The Strelka Institute has announced the winner of the two-stage international competition to design Zaryadye park, Moscow’s first park in over 50 years: Diller Scofidio + Renfro.
Zaryadye Park, 13 acres of land just a minute’s walk from the Kremlin and the Red Square, is hoped to “project a new image of Moscow and Russia to the world.” See the renderings from Diller Scofidio + Renfro’s winning proposal for Moscow’s new and most important public space, after the break…
For years, rivers were a source of transport and power, upon whose banks our cities were born. But as cities industrialized, many of them clogged with filth and disease – making them not only ugly, but dangerous. Unless they were useful, rivers were often diverted, covered, pushed underground, and forgotten.
Not anymore. Reclaiming rivers seems to be the newest trend in urban design, and cities across the world are hopping on the bandwagon. In the UK, the Environment Council is working to restore 9,500 miles of river; in Los Angeles, the eponymous river is about to undergo a complete transformation.
It begins with a fundamental premise: Buildings occupy only a fraction of land in cities. Just as important as physical structures, are the public spaces in between.
In many cities these spaces have long been disregarded. Today, however, we are witnessing bold experimentation and innovation coming forth from cities across the globe: cities re-using and re-imagining previously underused spaces in order to uplift communities and transform lives.
In mid autumn, when the nights get longer in the northern hemisphere, we encounter numerous light festivals. And indeed, within the last ten years, more and more light festivals have globally emerged. The reason for the success of light festivals is simple, as the German curator Bettina Pelz concludes: “It’s actually fairly easy, because whenever you do something with light in cities in the night, then people do come. If you do it good, they come twice.”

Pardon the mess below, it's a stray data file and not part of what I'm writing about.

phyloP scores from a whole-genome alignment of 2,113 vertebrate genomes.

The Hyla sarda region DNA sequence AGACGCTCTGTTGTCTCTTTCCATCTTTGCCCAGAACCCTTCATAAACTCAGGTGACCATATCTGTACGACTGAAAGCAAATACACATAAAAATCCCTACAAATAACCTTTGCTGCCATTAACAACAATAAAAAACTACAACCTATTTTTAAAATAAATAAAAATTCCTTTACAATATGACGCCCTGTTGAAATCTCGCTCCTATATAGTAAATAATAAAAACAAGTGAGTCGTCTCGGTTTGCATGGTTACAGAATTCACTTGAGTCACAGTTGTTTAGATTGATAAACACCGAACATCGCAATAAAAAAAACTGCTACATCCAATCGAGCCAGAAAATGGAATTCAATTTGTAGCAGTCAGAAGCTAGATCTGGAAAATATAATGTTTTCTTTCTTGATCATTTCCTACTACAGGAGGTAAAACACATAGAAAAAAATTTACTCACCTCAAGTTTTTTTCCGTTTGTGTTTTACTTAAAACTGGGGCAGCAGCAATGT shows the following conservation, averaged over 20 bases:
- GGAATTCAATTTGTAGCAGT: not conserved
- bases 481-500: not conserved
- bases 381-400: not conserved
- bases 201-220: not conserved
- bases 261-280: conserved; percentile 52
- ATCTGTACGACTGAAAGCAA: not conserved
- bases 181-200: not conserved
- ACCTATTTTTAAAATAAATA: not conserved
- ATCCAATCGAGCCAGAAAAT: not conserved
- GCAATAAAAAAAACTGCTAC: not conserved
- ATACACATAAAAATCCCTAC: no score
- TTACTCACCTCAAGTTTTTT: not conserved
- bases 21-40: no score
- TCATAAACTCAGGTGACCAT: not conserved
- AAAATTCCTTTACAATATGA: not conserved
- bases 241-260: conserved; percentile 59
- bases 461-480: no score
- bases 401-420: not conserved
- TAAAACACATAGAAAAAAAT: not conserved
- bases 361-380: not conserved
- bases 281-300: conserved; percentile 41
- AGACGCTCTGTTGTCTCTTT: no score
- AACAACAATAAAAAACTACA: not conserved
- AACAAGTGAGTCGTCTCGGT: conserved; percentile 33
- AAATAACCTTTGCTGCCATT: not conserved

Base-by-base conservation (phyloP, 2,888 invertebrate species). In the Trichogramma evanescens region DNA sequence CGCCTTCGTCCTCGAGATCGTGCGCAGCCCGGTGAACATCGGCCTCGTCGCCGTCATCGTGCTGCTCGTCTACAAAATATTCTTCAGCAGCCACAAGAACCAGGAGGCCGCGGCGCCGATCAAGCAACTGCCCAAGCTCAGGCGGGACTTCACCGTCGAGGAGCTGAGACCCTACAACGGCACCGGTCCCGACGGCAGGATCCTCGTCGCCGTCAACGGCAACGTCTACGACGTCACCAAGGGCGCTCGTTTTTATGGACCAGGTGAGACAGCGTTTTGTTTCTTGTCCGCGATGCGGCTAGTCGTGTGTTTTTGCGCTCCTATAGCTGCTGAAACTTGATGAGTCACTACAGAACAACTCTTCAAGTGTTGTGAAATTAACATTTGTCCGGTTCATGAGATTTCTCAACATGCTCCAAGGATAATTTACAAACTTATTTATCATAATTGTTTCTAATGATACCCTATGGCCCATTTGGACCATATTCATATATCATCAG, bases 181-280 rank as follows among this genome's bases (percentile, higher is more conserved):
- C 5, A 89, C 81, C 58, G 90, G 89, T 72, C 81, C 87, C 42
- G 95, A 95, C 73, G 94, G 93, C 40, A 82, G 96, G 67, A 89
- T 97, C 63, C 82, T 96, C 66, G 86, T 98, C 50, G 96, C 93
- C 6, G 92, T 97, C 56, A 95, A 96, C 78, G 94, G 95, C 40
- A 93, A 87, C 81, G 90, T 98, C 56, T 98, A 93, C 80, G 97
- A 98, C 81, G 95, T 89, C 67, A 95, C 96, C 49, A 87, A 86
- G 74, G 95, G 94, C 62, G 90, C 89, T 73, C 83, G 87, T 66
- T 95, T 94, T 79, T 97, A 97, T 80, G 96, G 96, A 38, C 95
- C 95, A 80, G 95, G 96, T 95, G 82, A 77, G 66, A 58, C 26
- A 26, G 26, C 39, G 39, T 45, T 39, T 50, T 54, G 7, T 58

As Pelz points out, light is an apt medium for evening events, since it easily attracts people. Communities have discovered the potential of lighting for city marketing, and the closer they plan their date to Christmas, the more they merge their illumination with the festive blinking lights of commercial Christmas markets.
Join us on a tour through some of the leading light festivals in Europe. Read more about their different backgrounds, artistic concepts and future trends after the break…
With its current total population over 1.2 billion people, India is the second most populous nation in the world. What’s more, current demographics show that, rather than being concentrated, India’s population is spread throughout its states. In demographic and statistical terms, then, India is ideally situated to provide architecture students with new insights into Ekistics, or the science of human settlements.